St. Martin’s day is celebrated in the evening of November 11 in Flanders, parts of the Netherlands and the Catholic areas of Germany and Austria. Children go by the doors with paper lanterns and candles, and sing songs about St. Martin and about their lantern in return for a treat, very similar to the American tradition of Halloween.
When I started school at the age of six, our family lived in Germany. Until I read the previous chapter in Wikipedia, I thought the evening lantern parade I participated with my schoolmates in 1982 was indeed Halloween celebration. Live and learn :)
Some time ago my aunt told me about goose roast which is the food traditionally eaten on the St. Martin’s day. According to legend, Martin (316 “? 397 AD) was reluctant to become bishop, which is why he hid in a stable filled with geese. The noise made by the geese betrayed his location to the people who were looking for him. Unforgiving to the poor geese he ordered them to be slaughtered every year on that day.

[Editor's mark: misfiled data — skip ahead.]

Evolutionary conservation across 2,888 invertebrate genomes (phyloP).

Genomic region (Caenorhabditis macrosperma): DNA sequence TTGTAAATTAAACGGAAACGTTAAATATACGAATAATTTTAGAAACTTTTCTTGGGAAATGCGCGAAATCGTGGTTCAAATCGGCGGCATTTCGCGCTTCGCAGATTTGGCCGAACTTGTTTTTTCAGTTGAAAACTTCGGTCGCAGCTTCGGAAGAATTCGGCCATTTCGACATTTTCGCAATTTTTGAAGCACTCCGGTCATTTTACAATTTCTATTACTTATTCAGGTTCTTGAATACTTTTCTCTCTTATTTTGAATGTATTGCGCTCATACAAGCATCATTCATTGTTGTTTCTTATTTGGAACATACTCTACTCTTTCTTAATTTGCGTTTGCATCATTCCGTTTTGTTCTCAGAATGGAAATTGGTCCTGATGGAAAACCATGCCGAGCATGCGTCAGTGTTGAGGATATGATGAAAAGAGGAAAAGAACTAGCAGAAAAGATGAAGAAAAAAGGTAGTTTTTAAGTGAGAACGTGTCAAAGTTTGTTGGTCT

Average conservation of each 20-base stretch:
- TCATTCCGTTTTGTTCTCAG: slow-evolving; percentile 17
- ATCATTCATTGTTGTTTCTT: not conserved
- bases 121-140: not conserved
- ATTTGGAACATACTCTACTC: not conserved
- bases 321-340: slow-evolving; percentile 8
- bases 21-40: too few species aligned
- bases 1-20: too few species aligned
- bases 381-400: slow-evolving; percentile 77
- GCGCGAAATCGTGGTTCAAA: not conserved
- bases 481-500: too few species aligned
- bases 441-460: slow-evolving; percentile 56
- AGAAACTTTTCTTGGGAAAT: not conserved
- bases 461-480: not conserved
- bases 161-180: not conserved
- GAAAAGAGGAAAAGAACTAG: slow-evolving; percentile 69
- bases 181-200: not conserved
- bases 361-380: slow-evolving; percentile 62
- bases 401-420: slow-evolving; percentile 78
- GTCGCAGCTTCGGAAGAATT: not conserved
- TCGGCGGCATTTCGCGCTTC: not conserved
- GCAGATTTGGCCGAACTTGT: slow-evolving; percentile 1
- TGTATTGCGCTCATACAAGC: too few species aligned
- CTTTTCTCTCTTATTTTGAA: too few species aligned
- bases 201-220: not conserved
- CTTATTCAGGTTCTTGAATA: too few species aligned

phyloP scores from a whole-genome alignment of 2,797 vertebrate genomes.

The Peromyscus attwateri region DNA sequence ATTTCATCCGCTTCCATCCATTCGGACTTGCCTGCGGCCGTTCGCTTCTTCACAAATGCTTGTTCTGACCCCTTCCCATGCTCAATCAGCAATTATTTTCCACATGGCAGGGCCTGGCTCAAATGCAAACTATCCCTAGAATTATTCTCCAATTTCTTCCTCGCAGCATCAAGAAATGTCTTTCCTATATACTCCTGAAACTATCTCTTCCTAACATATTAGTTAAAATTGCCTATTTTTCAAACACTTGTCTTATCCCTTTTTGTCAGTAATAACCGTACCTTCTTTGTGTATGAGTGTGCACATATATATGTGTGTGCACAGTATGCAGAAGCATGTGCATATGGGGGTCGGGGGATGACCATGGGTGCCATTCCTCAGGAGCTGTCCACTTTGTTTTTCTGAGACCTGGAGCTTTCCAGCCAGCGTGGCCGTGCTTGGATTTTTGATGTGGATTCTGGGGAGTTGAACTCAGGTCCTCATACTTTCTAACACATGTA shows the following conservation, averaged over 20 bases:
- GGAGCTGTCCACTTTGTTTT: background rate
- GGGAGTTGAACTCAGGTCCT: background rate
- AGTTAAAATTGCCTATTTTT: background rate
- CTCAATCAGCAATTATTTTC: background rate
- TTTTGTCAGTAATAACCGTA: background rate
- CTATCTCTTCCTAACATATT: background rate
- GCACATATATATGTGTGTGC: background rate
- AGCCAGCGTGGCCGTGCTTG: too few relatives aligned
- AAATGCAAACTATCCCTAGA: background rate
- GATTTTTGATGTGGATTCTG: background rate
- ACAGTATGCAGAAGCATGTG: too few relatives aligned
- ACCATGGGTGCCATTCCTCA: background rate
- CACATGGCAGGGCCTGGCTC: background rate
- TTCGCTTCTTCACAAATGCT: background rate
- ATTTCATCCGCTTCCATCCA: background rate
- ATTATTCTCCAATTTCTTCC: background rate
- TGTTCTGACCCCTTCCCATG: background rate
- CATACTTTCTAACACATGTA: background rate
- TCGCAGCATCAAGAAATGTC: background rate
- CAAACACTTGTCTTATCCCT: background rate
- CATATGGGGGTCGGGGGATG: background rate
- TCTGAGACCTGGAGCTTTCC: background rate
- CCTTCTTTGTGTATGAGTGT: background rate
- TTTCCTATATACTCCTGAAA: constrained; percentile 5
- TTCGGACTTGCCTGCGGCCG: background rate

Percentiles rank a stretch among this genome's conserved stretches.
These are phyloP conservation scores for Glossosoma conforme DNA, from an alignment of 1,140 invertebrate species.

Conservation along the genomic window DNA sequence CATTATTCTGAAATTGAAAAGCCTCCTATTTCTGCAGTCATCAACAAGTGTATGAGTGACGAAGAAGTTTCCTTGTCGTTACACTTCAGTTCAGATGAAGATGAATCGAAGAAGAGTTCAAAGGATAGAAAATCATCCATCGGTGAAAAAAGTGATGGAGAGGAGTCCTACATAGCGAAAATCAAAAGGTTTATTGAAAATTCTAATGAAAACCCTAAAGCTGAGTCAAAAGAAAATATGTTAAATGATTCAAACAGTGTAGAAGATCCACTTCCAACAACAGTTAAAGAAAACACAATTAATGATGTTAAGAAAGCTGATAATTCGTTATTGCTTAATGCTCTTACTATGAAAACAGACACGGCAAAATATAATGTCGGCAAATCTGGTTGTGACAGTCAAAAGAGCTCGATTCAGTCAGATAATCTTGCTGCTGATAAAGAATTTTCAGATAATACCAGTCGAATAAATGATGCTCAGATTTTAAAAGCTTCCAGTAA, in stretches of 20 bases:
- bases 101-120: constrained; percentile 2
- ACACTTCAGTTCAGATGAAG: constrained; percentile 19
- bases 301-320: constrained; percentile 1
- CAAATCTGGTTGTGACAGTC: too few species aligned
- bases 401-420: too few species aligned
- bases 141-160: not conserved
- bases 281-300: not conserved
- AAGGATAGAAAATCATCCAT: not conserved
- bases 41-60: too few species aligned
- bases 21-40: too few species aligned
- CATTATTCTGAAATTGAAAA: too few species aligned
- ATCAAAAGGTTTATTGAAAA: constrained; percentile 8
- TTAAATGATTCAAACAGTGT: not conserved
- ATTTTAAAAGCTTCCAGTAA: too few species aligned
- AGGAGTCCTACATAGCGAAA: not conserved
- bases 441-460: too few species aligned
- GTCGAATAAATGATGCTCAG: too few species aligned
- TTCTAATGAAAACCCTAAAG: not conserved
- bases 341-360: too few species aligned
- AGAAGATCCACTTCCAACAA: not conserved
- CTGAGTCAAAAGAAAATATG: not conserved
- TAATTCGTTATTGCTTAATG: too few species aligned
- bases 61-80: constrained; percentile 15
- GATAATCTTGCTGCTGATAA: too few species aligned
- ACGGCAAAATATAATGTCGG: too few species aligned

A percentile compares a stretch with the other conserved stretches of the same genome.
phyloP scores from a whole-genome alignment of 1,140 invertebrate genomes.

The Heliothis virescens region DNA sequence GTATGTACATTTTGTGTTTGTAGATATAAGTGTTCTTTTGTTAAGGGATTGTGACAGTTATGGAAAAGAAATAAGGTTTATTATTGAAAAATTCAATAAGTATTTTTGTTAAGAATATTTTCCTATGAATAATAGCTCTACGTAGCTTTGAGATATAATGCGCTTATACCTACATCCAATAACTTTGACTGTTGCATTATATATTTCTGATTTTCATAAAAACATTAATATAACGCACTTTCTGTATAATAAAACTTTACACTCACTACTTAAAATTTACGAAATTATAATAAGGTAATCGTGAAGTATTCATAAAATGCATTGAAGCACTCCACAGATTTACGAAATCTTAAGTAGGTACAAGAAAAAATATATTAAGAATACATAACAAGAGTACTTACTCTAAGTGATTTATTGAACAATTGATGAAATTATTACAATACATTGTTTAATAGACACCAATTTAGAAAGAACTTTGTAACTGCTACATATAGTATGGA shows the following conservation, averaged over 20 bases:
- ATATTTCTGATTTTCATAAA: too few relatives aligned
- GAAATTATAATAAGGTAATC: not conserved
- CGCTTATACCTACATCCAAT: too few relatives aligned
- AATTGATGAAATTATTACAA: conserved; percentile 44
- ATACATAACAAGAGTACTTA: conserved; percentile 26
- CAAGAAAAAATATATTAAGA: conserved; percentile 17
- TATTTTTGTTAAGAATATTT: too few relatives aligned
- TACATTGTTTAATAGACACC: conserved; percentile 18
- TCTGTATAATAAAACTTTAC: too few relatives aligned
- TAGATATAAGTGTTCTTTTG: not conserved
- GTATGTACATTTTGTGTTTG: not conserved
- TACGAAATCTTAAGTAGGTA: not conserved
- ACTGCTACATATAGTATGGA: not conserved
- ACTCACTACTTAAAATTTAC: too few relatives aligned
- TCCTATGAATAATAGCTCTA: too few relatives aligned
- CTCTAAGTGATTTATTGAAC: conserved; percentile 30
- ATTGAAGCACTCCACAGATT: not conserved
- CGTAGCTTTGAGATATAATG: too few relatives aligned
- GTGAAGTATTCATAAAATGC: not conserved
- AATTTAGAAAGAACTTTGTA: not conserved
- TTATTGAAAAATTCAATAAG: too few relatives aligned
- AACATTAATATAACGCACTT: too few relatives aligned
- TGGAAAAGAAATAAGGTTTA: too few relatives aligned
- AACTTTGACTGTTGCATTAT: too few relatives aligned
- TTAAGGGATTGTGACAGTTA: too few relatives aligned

I wanted to cook something nice for the Father’s Day, and then remembered the goose roast, which sounded really yummy to me. I found a fresh one from my favorite butcher shop, Reinin Liha, albeit at €14.99 / kg ($8.70 / lbs) it definitely isn’t something I’m planning to cook regularly.
The bird looks like a longish, small turkey, but its meat is dark like duck. There is also a really thick layer of fat under the skin which fortunately melts in the oven. Just like with whole turkeys, the giblets were left inside the body cavity in a small plastic bag. I roasted the neck, heart and gizzards, but reserver the big liver for further use. Mmm, fried goose liver!
The tips of the wings and the extra, fatty flaps of the skin are cut away before stuffing and roasting.
It’s said there are as many recipes for the St. Martin’s day goose as there are cooks. I checked a few trusty books for reference – Joy of Cooking, and Nigella’s How to Eat: The Pleasures and Principles of Good Food – but after some googling found a tasty-looking recipe by Jeffrey Steingarten, originally from his book It Must’ve Been Something I Ate: The Return of the Man Who Ate Everything.